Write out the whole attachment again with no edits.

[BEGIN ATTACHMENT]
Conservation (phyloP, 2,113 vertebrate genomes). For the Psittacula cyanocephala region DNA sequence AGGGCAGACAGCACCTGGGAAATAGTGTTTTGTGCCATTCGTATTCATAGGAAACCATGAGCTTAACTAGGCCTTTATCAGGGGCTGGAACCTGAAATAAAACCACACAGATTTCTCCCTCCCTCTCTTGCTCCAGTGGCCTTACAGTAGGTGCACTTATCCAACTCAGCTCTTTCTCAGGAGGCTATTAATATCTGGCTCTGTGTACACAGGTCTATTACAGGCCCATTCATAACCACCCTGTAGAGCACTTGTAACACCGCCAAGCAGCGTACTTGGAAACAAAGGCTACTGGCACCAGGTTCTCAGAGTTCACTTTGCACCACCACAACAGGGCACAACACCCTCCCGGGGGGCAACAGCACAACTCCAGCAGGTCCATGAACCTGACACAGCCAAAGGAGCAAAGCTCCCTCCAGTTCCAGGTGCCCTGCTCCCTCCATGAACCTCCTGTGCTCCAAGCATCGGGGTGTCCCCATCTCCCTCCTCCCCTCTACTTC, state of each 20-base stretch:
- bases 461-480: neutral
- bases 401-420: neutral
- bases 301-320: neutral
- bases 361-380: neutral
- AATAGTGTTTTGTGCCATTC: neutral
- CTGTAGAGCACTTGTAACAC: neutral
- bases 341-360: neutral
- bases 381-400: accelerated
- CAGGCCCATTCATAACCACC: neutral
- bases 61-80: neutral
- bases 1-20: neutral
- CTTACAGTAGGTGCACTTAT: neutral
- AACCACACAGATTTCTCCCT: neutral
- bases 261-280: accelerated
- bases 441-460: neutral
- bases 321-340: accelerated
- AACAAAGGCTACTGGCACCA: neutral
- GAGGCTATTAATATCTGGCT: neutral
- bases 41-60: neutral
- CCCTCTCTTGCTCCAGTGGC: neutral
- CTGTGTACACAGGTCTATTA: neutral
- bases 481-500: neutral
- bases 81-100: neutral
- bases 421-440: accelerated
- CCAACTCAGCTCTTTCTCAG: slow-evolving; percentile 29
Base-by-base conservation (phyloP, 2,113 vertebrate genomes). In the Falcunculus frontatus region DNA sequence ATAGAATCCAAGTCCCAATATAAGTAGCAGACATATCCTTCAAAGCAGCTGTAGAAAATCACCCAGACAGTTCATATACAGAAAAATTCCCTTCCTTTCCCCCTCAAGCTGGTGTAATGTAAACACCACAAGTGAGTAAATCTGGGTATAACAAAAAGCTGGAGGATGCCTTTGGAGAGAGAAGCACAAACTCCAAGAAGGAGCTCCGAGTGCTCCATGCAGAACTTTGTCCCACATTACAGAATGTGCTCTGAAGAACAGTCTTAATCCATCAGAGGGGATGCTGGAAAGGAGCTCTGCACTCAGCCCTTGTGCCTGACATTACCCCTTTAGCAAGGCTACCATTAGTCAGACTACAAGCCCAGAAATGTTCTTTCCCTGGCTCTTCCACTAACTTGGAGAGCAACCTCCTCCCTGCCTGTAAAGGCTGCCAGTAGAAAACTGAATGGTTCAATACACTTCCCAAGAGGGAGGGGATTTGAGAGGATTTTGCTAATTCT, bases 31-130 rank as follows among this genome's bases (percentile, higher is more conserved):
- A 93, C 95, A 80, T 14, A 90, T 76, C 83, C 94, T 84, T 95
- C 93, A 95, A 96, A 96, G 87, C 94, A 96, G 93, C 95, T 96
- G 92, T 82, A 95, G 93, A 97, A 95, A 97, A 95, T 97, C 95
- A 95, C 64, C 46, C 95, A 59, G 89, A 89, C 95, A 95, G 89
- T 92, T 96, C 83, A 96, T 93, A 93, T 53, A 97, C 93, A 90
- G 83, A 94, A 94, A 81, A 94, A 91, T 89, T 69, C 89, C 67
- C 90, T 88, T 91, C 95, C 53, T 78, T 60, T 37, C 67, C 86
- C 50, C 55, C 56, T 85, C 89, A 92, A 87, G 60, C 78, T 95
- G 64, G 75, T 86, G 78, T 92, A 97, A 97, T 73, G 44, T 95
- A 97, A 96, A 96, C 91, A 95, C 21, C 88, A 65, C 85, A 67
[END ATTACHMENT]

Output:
Conservation (phyloP, 2,113 vertebrate genomes). For the Psittacula cyanocephala region DNA sequence AGGGCAGACAGCACCTGGGAAATAGTGTTTTGTGCCATTCGTATTCATAGGAAACCATGAGCTTAACTAGGCCTTTATCAGGGGCTGGAACCTGAAATAAAACCACACAGATTTCTCCCTCCCTCTCTTGCTCCAGTGGCCTTACAGTAGGTGCACTTATCCAACTCAGCTCTTTCTCAGGAGGCTATTAATATCTGGCTCTGTGTACACAGGTCTATTACAGGCCCATTCATAACCACCCTGTAGAGCACTTGTAACACCGCCAAGCAGCGTACTTGGAAACAAAGGCTACTGGCACCAGGTTCTCAGAGTTCACTTTGCACCACCACAACAGGGCACAACACCCTCCCGGGGGGCAACAGCACAACTCCAGCAGGTCCATGAACCTGACACAGCCAAAGGAGCAAAGCTCCCTCCAGTTCCAGGTGCCCTGCTCCCTCCATGAACCTCCTGTGCTCCAAGCATCGGGGTGTCCCCATCTCCCTCCTCCCCTCTACTTC, state of each 20-base stretch:
- bases 461-480: neutral
- bases 401-420: neutral
- bases 301-320: neutral
- bases 361-380: neutral
- AATAGTGTTTTGTGCCATTC: neutral
- CTGTAGAGCACTTGTAACAC: neutral
- bases 341-360: neutral
- bases 381-400: accelerated
- CAGGCCCATTCATAACCACC: neutral
- bases 61-80: neutral
- bases 1-20: neutral
- CTTACAGTAGGTGCACTTAT: neutral
- AACCACACAGATTTCTCCCT: neutral
- bases 261-280: accelerated
- bases 441-460: neutral
- bases 321-340: accelerated
- AACAAAGGCTACTGGCACCA: neutral
- GAGGCTATTAATATCTGGCT: neutral
- bases 41-60: neutral
- CCCTCTCTTGCTCCAGTGGC: neutral
- CTGTGTACACAGGTCTATTA: neutral
- bases 481-500: neutral
- bases 81-100: neutral
- bases 421-440: accelerated
- CCAACTCAGCTCTTTCTCAG: slow-evolving; percentile 29
Base-by-base conservation (phyloP, 2,113 vertebrate genomes). In the Falcunculus frontatus region DNA sequence ATAGAATCCAAGTCCCAATATAAGTAGCAGACATATCCTTCAAAGCAGCTGTAGAAAATCACCCAGACAGTTCATATACAGAAAAATTCCCTTCCTTTCCCCCTCAAGCTGGTGTAATGTAAACACCACAAGTGAGTAAATCTGGGTATAACAAAAAGCTGGAGGATGCCTTTGGAGAGAGAAGCACAAACTCCAAGAAGGAGCTCCGAGTGCTCCATGCAGAACTTTGTCCCACATTACAGAATGTGCTCTGAAGAACAGTCTTAATCCATCAGAGGGGATGCTGGAAAGGAGCTCTGCACTCAGCCCTTGTGCCTGACATTACCCCTTTAGCAAGGCTACCATTAGTCAGACTACAAGCCCAGAAATGTTCTTTCCCTGGCTCTTCCACTAACTTGGAGAGCAACCTCCTCCCTGCCTGTAAAGGCTGCCAGTAGAAAACTGAATGGTTCAATACACTTCCCAAGAGGGAGGGGATTTGAGAGGATTTTGCTAATTCT, bases 31-130 rank as follows among this genome's bases (percentile, higher is more conserved):
- A 93, C 95, A 80, T 14, A 90, T 76, C 83, C 94, T 84, T 95
- C 93, A 95, A 96, A 96, G 87, C 94, A 96, G 93, C 95, T 96
- G 92, T 82, A 95, G 93, A 97, A 95, A 97, A 95, T 97, C 95
- A 95, C 64, C 46, C 95, A 59, G 89, A 89, C 95, A 95, G 89
- T 92, T 96, C 83, A 96, T 93, A 93, T 53, A 97, C 93, A 90
- G 83, A 94, A 94, A 81, A 94, A 91, T 89, T 69, C 89, C 67
- C 90, T 88, T 91, C 95, C 53, T 78, T 60, T 37, C 67, C 86
- C 50, C 55, C 56, T 85, C 89, A 92, A 87, G 60, C 78, T 95
- G 64, G 75, T 86, G 78, T 92, A 97, A 97, T 73, G 44, T 95
- A 97, A 96, A 96, C 91, A 95, C 21, C 88, A 65, C 85, A 67